As mentioned, women with small solitary uterine fibroid may not have any symptoms. Larger fibroid or multiple fibroids can cause problems with heavy painful periods or abnormal uterine bleeding. Fibroids can seldom present with acute pain especially when they undergo degeneration during pregnancy. Sometimes fibroids can grow to a size mimicking a twenty week pregnancy or larger. This can cause pressure symptoms and major discomfort. Fibroids can affect one’s prospect of conceiving depending on their size, location and number. Fibroids that grow just below the surface of the uterine cavity (submucosal fibroid) or large fibroid (> 5 cm diameter) within the wall of the uterus (intramural fibroid) are known to reduce your pregnancy chances by two thirds or a half respectively!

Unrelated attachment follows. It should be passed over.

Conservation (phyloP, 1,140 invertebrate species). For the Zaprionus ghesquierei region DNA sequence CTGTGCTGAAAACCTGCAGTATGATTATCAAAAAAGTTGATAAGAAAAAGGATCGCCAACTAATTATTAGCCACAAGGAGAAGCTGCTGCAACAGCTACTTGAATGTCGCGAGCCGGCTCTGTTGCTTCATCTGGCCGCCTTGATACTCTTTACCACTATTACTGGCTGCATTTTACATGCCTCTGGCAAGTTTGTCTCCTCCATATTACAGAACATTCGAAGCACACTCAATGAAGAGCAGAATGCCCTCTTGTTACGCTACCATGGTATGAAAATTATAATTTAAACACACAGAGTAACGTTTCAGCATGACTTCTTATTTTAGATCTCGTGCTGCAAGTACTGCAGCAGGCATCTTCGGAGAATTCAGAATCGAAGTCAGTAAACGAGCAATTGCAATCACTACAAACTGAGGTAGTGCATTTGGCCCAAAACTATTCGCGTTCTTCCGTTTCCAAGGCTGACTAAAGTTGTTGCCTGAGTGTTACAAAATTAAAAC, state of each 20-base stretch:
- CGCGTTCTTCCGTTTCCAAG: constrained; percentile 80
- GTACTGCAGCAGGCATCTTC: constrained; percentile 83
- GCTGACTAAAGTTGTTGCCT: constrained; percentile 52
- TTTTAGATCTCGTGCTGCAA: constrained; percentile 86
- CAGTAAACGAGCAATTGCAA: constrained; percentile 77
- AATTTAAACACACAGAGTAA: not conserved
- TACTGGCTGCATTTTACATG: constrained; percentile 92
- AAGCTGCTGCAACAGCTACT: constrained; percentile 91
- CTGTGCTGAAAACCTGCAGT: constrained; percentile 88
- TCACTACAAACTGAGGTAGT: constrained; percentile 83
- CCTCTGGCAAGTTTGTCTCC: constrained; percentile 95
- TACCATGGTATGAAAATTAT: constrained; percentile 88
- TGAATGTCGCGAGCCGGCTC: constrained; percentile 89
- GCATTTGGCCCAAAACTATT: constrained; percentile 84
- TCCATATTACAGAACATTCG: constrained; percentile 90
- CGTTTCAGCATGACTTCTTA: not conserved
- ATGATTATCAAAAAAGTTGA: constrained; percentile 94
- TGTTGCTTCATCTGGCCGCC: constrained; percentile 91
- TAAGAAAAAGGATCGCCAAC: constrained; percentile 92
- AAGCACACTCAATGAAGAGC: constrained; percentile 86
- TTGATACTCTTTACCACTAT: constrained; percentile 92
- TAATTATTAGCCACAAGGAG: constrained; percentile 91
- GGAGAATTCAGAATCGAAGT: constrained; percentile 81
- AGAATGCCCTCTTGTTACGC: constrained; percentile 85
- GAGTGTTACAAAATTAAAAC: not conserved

Not all women with uterine fibroids need any treatment. The need for treatment would depend on the symptoms, desire to fall pregnant, size and number of fibroids. The type of treatment would depend on the presenting problem, the age of the woman, the need to preserve fertility, the size and number of fibroids, the location of the fibroids and whether you have had previous abdominal surgery. There are many different methods available for the treatment of fibroids. The doctor may prescribe you certain medications e.g. zoladex, synarel, GnRH antagonist, antiprogesterone (Mifepristone) to shrink the fibroids to provide some temporary relief. Usually the fibroids will return to its original size once the medications are stopped after 3-4 months' time. Because of significant side effects e.g. menopausal symptoms and thinning of bone, these medications are rarely continued beyond 6 months. Hence they are used predominantly to shrink a very large fibroid uterus in order for surgery to be performed safely. One advantage of operating on a shrunken fibroid uterus is that it allows for a minimally invasive laparoscopic approach e.g. robotic assisted laparoscopic myomectomy or hysterectomy. The advantages of minimally invasive surgery vs open surgery will be covered in greater details in later text. Surgery is the only approach that allows all fibroids to be removed. The other procedural approaches are uterine artery embolisation and MRI guided focus ultrasound (MRgfUS) treatment. Uterine artery embolisation involves injecting polyvinyl particles into your artery in the groin under local anaesthetic to block off blood supply to the fibroid uterus. This effectively starves the tissue of blood supply resulting in cell death. Pain side-effects are considerable and can be prolonged lasting months. It is not suitable for large fibroids and women wishing to preserve their reproductive potential. MRgfUS involves using magnetic resonance imaging to map out the fibroids first and then with direct high energy ultrasound to destroy fibroids producing instant thermal cell death. It is a relatively new technology and long-term data are not available. Its safety and suitability for use in women wishing to fall pregnant in the future are not fully established. Various obstetrics and gynaecology bodies around the world have expressed caution in using MRgfUS for the treatment of young women with fibroids who wish to preserve their uterus for fertility reasons.